A clinical evaluation of asymmetries may be most relevant for eyes with IOP levels or visual field indices that are within normal limits. Patients with eyes that are within normal limits may show significant asymmetries between fellow eyes and should be flagged as having increased risk of POAG onset. The MP index is a summary measure of the visual field that is more strongly related to POAG onset than the standard indices MD and SF, and comparable to PSD. MP and VF_ASYM, both computed using test-point thresholds, can be incorporated into visual field analyzer statistical analysis routines. On confirmation in independent studies, these important predictors of the onset of POAG may become a part of the clinician’s visual field assessment toolbox. 
Appendix 1
APPENDIX
Participating Clinics, Committees, and Resource Centers in the Ocular Hypertension Treatment Study, Current to April 1, 2005 (*Principal Investigator)
CLINICAL CENTERS: Bascom Palmer Eye Institute, University of Miami, Miami, Florida: Investigators: *Donald L. Budenz, Francisco E. Fantes, Steven J. Gedde, Richard K. Parrish II; Coordinator: Madeline L. Del Calvo. 
Eye Consultants of Atlanta, Formerly M. Angela Vela, MD, PC, Atlanta, Georgia: Investigators: *Thomas S. Harbin, Jr, Paul McManus, Charles J. Patorgis; Coordinator and Staff: Montana L. Hooper, Stacey S. Goldstein, Debbie L. Lee, Lea Morton, Marianne L. Perry, Teresa A. Long, Shelly R. Smith, Julie M. Wright. 
Cullen Eye Institute, Baylor College of Medicine, Houston, Texas: Investigators: *Ronald L. Gross, Silvia Orengo-Nania; Coordinator and Staff: Pamela M. Frady, Benita D. Slight. 
Devers Eye Institute, Portland, Oregon: Investigators: *George A. (Jack) Cioffi, Annisa L. Jamil, Steven Mansberger, Emily L. Patterson; Coordinator and Staff: Kathryn Sherman, JoAnne M. Fraser. 
Emory University Eye Center, Atlanta, Georgia: Investigators: *Allen D. Beck, Anastasias Costarides, Camilele M. Hylton; Coordinator: Donna Leef. 
Henry Ford Medical Center, Troy Michigan: Investigators: *Nauman R. Imami, Deborah Darnley-Fisch, Aldo Fantin; Coordinator and Staff: Melanie Gutkowski, Elizabeth Carnegie, Sheila Rock. 
Johns Hopkins University School of Medicine, Baltimore, Maryland: Investigators: *Donald J. Zack, Donald A. Abrams, Nathan G. Congdon, Robert A. Copeland, David S. Friedman, Ramzi Hemady, Eve J. Higginbotham, Henry D. Jampel, Irvin P. Pollack, Harry A. Quigley, Alan L. Robin; Coordinator and Staff: Rachel Scott, Felicia Keel, Lisa Levin, Kevin L. Powdrill, Robyn Priest-Reed.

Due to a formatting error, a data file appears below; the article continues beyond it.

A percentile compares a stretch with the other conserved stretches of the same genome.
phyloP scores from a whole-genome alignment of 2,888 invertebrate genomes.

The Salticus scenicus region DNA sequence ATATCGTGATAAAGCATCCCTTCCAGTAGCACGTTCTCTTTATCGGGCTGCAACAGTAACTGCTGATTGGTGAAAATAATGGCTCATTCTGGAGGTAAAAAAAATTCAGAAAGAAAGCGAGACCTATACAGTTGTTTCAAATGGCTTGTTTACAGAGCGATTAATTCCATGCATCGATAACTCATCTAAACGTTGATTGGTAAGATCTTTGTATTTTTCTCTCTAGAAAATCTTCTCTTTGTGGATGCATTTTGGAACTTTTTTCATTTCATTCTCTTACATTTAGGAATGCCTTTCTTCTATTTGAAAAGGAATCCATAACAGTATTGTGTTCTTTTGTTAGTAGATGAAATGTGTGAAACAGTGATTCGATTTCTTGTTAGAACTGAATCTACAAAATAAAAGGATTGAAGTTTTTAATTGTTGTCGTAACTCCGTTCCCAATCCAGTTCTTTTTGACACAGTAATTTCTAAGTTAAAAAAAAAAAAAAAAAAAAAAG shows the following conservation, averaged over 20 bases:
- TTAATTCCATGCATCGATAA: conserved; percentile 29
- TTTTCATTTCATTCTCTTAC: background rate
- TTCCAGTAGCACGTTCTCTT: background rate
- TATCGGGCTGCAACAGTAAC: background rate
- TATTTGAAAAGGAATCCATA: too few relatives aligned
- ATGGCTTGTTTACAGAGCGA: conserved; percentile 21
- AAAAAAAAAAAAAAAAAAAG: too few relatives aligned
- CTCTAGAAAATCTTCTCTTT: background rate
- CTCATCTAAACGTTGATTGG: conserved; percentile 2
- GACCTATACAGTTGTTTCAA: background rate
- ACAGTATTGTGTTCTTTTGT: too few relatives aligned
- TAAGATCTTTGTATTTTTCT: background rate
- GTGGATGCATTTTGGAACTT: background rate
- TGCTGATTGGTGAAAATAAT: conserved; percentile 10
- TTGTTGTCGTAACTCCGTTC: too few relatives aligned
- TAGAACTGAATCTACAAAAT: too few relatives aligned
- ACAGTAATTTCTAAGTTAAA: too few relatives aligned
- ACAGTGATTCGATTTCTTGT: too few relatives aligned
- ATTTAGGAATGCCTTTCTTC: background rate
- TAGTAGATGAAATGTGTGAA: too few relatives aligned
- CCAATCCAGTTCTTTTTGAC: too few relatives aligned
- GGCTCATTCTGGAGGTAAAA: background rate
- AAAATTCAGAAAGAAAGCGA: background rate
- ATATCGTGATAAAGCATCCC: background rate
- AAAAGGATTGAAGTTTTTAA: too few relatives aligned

Charles R. Drew University, Jules Stein Eye Institute, UCLA, Los Angeles, California: Investigators: *Anne L. Coleman, Richard S. Baker, Y. P. Dang, JoAnn A. Giaconi, Simon K. Law; Coordinator and Staff: Bobbie Ballenberg, Salvador Murillo, Manju Sharma. 
W. K. Kellogg Eye Center, Ann Arbor, Michigan: Investigators: *Terry J. Bergstrom, Christina A. Bruno, Sayoko E. Moroi; Coordinator and Staff: Carol J. Pollack-Rundle, Michelle A. Tehranisa. 
Kresge Eye Institute, Wayne State University, Detroit, Michigan: Investigators: *Bret A. Hughes, Monica Y. Allen, Mark S. Juzych, Mark L. McDermott, John M. Ramocki; Coordinator and Staff: Juan Allen, Laura L. Schulz. 
Great Lakes Eye Institute Sagninaw, Michigan: Investigator: *John M. O’Grady; Coordinator and Staff: Linda A. Van Conett, Mary B. Hall. 
University of Louisville, Louisville, Kentucky: Investigators: *Joern B. Soltau, Judit Mohay, Robb R. Shrader; Coordinator: Sandy Lear. 
Mayo Clinic/Foundation, Rochester, Minnesota: Investigators: *David C. Herman, Douglas H. Johnson; Coordinator and Staff: Becky A. Nielsen, Nancy J. Tvedt. 
New York Eye & Ear Infirmary, New York, New York: Investigators: *Jeffrey M. Liebmann, Robert Ritch, Celso A. Tello; Coordinator and Staff: Jean L. Walker, Nina C. Mondoc, Deborah L. Simon. 
Ohio State University, Columbus, Ohio: Investigators: *Paul Weber, N. Douglas Baker, Robert J. Derick, David Lehmann; Coordinator and Staff: Kathyrne McKinney, Diane Moore. 
Pennsylvania College of Optometry/MCP Hahnemann University School of Medicine, Philadelphia, Pennsylvania: Investigators: *G. Richard Bennett, Myron Yanoff; Coordinator and Staff: Lindsay C. Bennett, Mary Jameson. 
Scheie Eye Institute, University of Pennsylvania, Philadelphia, Pennsylvania: Investigators: *Jody R. Piltz-Seymour, Hina N. Ahmed, Eydie G. Miller, Prithvi S. Sankar; Coordinator and Staff: Cheryl McGill, Janice T. Petner. 
University of California-Davis, Sacramento, California: Investigators: *James D. Brandt, Jeffrey J. Casper, Michele C. Lim, Ivan R. Schwab; Coordinator and Staff: Ingrid J. Clark, Denise M. Owensby, Marilyn A. Sponzo. 
University of California-San Diego, La Jolla, California: Investigators: *Robert N. Weinreb, J. Rigby Slight; Coordinator: Osaro A. Okuonghae. 
University of California-San Francisco, San Francisco, California: Investigators: *Michael V. Drake, Allan J. Flach, Shan C. Lin, Robert Stamper; Coordinator and Staff: Fermin P. Ballesteros, Jr,Valerie Margol. 
University Suburban Health Center, South Euclid, Ohio: Investigator: *Kathleen A. Lamping; Coordinator and Staff: Cheryl L. Vitelli, Bettina J. Modica. 
Washington OHTS Center, Washington, District of Columbia: University of Ophthalmic Consultants of Washington, DC: Investigator: *Douglas E. Gaasterland; Coordinator: Robin L. Montgomery; Eye Associates of Washington, DC: Investigator: Frank S. Ashburn; Coordinator: Karen D. Schacht; Washington Eye Physicians and Surgeons, Chevy Chase, Maryland: Investigators: Arthur L. Schwartz, Howard S. Weiss; Coordinator and Staff:: Clete Clark, Anne M. Boeckl. 
Washington University School of Medicine, St. Louis, Missouri: Investigators: *Edward M. Barnett, Bernard Becker, Anjali M. Bhorade, Michael A. Kass, Allan E. Kolker, Carla J. Siegfried; Coordinator and Staff: Sandra Quirin, Fortunata Darmody.